July 28, 2003
DoD May Abandon Contract Awarded To Firm Mistakenly
By David Phinney
The Defense Department may abandon a $346 million outsourcing contract with a Dallas-based company that was hired to take over the work of 675 federal employees in Cleveland and Denver.
The Defense Finance and Accounting Service (DFAS) will decide what to do with Affiliated Computer Services (ACS) after it receives an outside assessment of the performance-based contract. The Center for Naval Analysis is doing the assessment, which is expected in late August.
The company took over the Cleveland operation in January 2002 and now processes more than 2.5 million monthly retirement and annuity payments for military retirees.
"All legal business and operational options are being reviewed," DFAS spokesman Bryan Hubbard said.
Those options include leaving the contract as is, reversing the job competition, or recompeting the agreement.
Since it was awarded a year and a half ago, the DFAS contract has been highly controversial.
Earlier this year, the Defense Department's inspector general discovered that a $31.8 million accounting error had seriously flawed the 30-month-long job competition that ended in the work being contracted out to ACS.
The IG's investigation found that a consultant hired by Defense to assist in the competition, Alabama-based MEVATEC Corp., overestimated the federal employees' costs to do the work, which led to them losing the competition with ACS. Specifically, MEVATEC overestimated federal personnel costs and then incorrectly adjusted that sum for inflation based on a period of 10 years instead of one, according to the Defense IG.
As a result, DFAS laid off the government workers and awarded the work to ACS in September 2001 under the assumption that the private firm would save Defense $1.9 million a year. The error will end up costing taxpayers nearly $30 million more over 10 years, according to the investigation.
ACS took over the Cleveland DFAS operation on Jan. 28, 2002 and closed a Denver office. The private venture now employs about 535, including some former DFAS employees.
The inspector general investigated the contract award three times before discovering the error. Rep. Dennis
Kucinich, D-Ohio, and other lawmakers first complained almost three years ago that the competition included flawed accounting. The IG's first two investigations failed to find any significant errors.
Since the third IG study, member of the Cleveland-area congressional delegation have vowed to force the Pentagon to declare the ACS contract null and void. In the past, DFAS publicly rejected the demands.
Adding to the controversy are new revelations that the company is falling short on some of the contract's performance terms, prompting DFAS to reduce payments by nearly $500,000.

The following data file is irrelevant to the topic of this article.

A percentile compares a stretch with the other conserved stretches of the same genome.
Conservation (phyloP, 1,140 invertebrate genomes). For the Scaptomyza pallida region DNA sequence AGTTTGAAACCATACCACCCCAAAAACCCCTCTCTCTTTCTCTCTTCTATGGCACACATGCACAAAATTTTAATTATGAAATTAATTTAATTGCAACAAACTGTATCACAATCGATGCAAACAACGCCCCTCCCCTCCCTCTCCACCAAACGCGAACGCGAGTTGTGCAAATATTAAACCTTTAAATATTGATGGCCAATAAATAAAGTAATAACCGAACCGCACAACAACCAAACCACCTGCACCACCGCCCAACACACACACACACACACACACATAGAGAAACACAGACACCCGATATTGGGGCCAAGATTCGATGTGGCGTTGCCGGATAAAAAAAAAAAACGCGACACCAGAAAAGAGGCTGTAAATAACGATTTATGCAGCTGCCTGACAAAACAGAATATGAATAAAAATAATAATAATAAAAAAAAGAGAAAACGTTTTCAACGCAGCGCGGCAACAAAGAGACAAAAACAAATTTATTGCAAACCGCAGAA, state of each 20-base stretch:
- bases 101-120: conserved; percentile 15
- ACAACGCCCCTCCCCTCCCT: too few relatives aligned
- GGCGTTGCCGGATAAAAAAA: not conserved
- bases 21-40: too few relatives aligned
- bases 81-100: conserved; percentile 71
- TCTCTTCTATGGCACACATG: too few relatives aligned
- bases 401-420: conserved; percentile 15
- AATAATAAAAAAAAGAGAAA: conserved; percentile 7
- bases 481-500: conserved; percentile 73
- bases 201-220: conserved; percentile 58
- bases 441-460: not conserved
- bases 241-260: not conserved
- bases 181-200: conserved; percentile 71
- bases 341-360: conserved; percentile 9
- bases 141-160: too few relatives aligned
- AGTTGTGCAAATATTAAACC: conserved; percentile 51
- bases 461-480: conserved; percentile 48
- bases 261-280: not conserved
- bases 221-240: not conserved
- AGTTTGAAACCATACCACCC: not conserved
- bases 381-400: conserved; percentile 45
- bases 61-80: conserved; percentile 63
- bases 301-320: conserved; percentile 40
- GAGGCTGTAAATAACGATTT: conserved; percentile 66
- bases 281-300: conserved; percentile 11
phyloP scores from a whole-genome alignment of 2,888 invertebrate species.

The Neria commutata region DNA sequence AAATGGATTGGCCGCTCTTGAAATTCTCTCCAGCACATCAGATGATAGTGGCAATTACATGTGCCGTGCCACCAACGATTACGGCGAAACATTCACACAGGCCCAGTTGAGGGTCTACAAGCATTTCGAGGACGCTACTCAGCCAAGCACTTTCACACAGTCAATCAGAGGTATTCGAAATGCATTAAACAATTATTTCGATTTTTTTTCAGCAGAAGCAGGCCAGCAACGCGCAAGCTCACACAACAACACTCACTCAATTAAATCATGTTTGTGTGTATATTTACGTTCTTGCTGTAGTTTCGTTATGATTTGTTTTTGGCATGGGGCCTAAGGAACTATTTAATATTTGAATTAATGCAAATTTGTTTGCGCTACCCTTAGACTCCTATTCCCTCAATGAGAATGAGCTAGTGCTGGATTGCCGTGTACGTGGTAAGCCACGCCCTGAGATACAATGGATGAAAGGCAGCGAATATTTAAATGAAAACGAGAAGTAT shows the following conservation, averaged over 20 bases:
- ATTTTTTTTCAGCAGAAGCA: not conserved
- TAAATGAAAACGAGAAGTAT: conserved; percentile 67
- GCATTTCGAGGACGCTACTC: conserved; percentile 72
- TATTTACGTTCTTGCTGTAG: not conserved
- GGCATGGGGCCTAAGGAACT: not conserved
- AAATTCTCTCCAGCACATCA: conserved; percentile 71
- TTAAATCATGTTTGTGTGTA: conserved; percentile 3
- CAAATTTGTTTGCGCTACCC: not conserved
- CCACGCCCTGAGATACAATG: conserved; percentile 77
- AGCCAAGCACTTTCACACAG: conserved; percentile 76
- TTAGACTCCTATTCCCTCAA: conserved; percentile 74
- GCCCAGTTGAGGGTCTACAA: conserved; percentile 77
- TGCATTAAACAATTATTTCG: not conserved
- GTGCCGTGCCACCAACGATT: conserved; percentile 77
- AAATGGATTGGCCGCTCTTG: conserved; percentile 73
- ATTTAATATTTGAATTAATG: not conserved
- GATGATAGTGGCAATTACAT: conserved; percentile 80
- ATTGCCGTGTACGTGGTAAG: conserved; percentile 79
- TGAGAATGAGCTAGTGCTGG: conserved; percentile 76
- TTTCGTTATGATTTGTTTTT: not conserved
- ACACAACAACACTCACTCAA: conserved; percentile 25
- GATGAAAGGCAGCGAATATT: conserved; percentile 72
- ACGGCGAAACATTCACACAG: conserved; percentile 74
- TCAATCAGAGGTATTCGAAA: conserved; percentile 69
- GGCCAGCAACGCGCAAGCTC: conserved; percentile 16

DFAS auditors withheld $497,752 from ACS for less-than-satisfactory customer service over the past year, according to the agency.
According to a July 19 report by Cleveland newspaper The Plain Dealer, internal records of Defense audits show that monthly ACS work performance repeatedly failed to meet a contract requirement that telephone operators answer 80 percent of all calls within 20 seconds. Auditors discovered that ACS workers answered 77 percent of incoming calls within 20 seconds during their best month of service and answered only 32 percent in the required time in their worst month.
Hubbard confirmed the newspaper report, but said that the quality of service ACS provides is similar to federal workers' past performance and that issues have surfaced because new business relationships take time before all the problems are ironed out.
"We have a dialog with the contractor," he told Federal Times. "There is give and take that is natural between a service provider and the customer."
ACS charged $5 million less than anticipated for last year's work, Hubbard noted.
The company has also been introducing new technologies to the operation that will better serve the program's customers, said ACS spokeswoman Lesley Pool. She said the withheld sums on the contract are in dispute.
"These aren't fines," she said. "They are short-paid invoices while definitions for certain performance standards are finalized [and] agreed to."
To date, DFAS has conducted six public-private competitions for work done by its employees. Those competitions are regulated by rules known as Office of Management and Budget Circular A-76. In all but the Cleveland operation, government employees were deemed to offer a better deal and able to retain their jobs.